work of the chef and encourage the
sociality of our residents. Through
being so flexible, it is possible for us
to succeed in caring for people with
more challenging behaviour, without
challenging them.
It’s a dog’s life
I have brought my dogs, Tim and
Henry, with me to work every day since
they were puppies, and the residents
have always been very responsive to
them. We have also had a number of
animal therapy sessions, to which our
residents reacted warmly.
Thankfully for the residents of
Thornton Manor Care Home, the
owner is very progressive and
forward-thinking and was open to the
suggestion of opening our own pet
therapy space in the grounds of the
home. What began with some rabbits
and a couple of guinea pigs now,
£30,000 later, houses two Shetland
ponies, a donkey, ducks with their
own pond, peacocks, parrots and
manyothers.
We believe that the investment
in these animals, and in turn our
residents, has been worth every
penny. Since we opened up our own
petting zoo, 12 months ago, we have
noted a 90 per cent reduction in
medication required for agitation and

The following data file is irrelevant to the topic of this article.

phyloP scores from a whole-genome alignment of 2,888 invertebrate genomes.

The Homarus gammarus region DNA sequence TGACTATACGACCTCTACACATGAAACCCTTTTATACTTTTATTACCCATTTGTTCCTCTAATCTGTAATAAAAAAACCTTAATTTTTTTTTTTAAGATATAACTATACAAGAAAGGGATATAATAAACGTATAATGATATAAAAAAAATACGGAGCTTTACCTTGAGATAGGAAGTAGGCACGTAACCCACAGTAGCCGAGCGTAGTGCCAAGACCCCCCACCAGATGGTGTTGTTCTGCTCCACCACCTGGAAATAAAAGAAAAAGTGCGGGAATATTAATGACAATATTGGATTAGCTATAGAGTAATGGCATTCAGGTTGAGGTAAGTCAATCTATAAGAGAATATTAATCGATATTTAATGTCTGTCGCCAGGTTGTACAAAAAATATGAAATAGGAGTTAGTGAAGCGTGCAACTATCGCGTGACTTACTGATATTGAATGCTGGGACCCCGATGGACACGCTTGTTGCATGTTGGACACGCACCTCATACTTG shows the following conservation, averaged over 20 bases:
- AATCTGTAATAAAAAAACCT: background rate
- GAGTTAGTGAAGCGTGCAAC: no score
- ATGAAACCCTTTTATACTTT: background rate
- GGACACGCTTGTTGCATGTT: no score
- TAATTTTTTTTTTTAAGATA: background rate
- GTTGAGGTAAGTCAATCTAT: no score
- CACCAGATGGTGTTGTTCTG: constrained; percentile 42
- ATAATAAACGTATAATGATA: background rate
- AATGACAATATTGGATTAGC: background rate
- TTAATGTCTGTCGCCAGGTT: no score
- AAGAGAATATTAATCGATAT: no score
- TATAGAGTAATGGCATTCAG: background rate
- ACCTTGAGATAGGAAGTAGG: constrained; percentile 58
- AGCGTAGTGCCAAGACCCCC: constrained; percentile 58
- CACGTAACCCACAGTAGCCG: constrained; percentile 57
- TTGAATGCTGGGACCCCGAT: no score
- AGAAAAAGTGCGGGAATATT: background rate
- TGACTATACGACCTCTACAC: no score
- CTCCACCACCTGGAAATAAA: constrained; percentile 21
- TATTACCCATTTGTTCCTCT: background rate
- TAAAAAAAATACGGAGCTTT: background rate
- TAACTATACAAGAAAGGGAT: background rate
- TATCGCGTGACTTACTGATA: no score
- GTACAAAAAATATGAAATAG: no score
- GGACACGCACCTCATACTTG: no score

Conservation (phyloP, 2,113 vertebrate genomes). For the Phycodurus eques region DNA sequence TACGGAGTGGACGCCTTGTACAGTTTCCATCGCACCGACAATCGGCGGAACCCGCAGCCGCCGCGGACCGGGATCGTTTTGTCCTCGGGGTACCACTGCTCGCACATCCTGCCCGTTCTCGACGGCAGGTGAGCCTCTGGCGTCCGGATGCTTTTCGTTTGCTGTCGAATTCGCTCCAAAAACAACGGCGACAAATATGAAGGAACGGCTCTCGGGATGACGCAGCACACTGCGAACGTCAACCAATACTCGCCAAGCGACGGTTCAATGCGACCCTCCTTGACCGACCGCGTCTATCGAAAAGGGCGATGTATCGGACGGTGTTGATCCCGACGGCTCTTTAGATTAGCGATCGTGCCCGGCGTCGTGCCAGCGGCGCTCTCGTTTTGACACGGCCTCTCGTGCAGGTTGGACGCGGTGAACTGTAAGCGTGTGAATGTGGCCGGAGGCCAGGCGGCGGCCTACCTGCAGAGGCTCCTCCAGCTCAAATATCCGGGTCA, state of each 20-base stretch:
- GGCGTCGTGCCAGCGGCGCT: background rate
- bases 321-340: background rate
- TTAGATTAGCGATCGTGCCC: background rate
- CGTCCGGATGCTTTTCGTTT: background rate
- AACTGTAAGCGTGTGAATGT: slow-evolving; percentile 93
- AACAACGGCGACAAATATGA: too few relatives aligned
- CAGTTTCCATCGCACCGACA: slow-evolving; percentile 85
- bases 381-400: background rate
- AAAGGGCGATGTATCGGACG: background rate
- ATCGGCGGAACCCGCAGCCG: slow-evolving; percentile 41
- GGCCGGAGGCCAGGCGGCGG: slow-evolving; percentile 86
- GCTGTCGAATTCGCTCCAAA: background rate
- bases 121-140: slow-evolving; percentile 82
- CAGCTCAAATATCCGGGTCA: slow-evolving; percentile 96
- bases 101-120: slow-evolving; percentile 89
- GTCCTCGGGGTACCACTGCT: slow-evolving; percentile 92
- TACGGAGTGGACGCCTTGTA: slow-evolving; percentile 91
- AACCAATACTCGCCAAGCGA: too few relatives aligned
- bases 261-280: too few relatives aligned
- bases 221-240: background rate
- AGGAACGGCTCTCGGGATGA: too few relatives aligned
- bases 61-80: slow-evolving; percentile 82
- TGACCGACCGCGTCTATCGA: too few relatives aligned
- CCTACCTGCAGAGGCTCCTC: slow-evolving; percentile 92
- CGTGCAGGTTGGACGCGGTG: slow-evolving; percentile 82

anxiety – it is far harder to be anxious
when you are stroking a rabbit on
your knee. Residents who feel less
anxious experience fewer instances of
challenging behaviour, which helps to
achieve a more relaxed atmosphere
for them, their families and members
ofstaff.
Our residents are able to freely walk
round the petting zoo as they wish,
and to aid the recognition of animals,
each species is put in a differently
coloured pen, with a sign language
label attached. We have two staff
members who are dedicated to
taking care of the animals, and we
welcome individuals from all manner
of backgrounds to interact with
theseanimals.
Understandably, a care home with
its own menagerie is not a dull one.
We have rescue animals as part of
our brood – a lamb who was left to
die wanders the halls of the home
clad in a nappy to prevent accidents,
and a duck with a fused foot is cared
for in the evenings by a member of
staff and brought back the following
morning. We have noticed that the